The U.S. Department of Transportation has awarded approximately $14 million over five years to a multi-university, regional transportation center led by the University of Washington to fund research aimed at improving the mobility of people and goods across the Pacific Northwest.
The competitive funding, which local and regional agencies and companies will match for an expected total of $28 million, advances the work of the Pacific Northwest Transportation Consortium, or PacTrans. It's one of 10 regional University Transportation Centers across the U.S. and represents Washington, Oregon, Idaho and Alaska.
The new grant will expand PacTrans' focus, which previously included data-driven solutions for transportation safety and sustainability, to address all aspects of the region's diverse mobility challenges. That will include everything from alleviating traffic congestion to improving transit accessibility for people with disabilities, improving the reliability of trip-planning tools and expanding rural transportation options.
Other university partners include Boise State University, Gonzaga University, Oregon State University, the University of Alaska Fairbanks, University of Idaho and Washington State University.
"This exciting new grant will allow us to address broader mobility challenges, of which our region certainly has many," said PacTrans director Yinhai Wang, a UW professor of civil and environmental engineering.
"We're seeing rapid population growth in both Portland and Seattle, but we also have the very rural areas like Alaska, with very few people living in a vast landscape. So the question is: How can we offer transportation mobility to people in very different living environments?" Wang said.
The federal program's funding commitment is five years, much longer than the previous two UTC awards, providing valuable stability and opportunity. The universities may also partner with private companies and other stakeholders with economic and social interests in improving the reliability and efficiency with which people and goods move around the region. The proposal had strong support from members of the Congressional delegations across the involved states.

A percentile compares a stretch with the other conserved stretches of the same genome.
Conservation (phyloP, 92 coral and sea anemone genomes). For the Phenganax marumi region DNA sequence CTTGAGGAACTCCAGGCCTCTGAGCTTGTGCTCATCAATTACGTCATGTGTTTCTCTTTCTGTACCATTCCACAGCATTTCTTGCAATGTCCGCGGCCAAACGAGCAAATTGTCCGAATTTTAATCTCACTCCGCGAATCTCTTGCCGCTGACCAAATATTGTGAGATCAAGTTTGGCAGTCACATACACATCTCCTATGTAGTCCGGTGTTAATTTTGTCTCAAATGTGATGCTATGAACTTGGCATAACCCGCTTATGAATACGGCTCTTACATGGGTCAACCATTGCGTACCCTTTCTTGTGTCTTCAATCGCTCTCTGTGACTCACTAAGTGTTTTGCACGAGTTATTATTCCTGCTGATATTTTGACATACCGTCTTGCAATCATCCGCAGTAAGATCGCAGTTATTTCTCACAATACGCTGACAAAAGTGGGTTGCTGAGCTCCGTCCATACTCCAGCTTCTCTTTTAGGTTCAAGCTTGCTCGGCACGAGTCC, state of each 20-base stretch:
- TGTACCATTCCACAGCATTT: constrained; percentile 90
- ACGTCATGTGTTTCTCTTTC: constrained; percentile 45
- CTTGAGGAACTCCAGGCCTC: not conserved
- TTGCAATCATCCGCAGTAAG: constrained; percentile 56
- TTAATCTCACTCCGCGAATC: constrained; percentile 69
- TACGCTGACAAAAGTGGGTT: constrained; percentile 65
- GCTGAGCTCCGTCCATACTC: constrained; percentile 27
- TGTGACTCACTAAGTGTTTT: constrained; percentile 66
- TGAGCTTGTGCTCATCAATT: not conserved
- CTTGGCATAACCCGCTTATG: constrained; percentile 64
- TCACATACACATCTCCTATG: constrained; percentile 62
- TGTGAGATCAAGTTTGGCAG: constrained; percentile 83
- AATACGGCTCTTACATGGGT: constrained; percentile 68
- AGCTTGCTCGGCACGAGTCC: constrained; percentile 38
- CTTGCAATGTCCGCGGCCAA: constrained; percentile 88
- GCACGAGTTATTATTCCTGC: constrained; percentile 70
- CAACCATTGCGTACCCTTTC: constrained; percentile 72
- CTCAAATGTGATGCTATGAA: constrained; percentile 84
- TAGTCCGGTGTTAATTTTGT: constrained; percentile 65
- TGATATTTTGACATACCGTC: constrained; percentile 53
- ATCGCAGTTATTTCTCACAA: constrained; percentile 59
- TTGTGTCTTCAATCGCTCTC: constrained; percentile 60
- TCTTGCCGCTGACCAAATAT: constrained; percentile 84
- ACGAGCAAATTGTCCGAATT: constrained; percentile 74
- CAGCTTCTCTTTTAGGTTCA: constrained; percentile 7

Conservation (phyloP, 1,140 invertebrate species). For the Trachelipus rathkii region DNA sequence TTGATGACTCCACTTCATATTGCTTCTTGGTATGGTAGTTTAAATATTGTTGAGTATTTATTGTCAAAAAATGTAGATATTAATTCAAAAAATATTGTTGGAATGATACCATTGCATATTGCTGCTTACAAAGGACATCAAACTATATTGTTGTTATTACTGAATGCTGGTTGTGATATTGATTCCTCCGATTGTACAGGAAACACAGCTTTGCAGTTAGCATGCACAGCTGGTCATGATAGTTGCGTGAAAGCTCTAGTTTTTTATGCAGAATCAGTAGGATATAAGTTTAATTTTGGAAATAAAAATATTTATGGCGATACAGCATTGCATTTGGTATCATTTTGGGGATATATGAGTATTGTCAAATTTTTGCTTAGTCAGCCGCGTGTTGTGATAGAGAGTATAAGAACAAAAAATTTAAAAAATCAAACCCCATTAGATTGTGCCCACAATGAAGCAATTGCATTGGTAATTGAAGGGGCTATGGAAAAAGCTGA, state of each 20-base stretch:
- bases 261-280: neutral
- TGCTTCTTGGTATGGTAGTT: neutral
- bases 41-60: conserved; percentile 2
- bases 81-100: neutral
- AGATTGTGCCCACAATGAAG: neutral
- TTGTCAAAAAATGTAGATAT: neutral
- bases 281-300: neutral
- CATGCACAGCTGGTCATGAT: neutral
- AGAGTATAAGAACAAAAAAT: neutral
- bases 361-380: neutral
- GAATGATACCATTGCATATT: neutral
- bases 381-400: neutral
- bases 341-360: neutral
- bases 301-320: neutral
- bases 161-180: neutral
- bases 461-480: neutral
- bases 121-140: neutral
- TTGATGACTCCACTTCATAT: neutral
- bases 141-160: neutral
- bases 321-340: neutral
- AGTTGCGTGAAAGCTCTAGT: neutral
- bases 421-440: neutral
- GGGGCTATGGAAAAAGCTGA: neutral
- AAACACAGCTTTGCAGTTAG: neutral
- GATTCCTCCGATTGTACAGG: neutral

"Transportation mobility is one of the great challenges facing Washington state as we seek to remain competitive now and in the future," said Sen. Patty Murray. "This funding will support important advances that will benefit our local communities and the nation as a whole."
Potential research topics include expanding the use of wireless sensors to collect data and connect traffic systems, integrating self-driving vehicles into traffic operations, exploring transit deserts across the region, strategic freight planning and car-sharing for elderly communities.
"When it comes to transportation problems, I have found that most folks want facts and data to guide decision-making," said Rep. Rick Larsen, a senior member of the U.S. House Committee on Transportation and Infrastructure. "That is why this grant is important - it will help the UW and its PacTrans partners develop smarter transportation solutions that will help drive job growth and keep the economy moving."
Matching funders include transportation industry partners and local transportation agencies, including the four states' transportation departments and the City of Seattle.
"Considering the transportation challenges facing America, our country needs this innovative research being done by these universities to help speed up freight movement and reduce congestion," said Sen. Maria Cantwell.
For more information, contact Wang at firstname.lastname@example.org.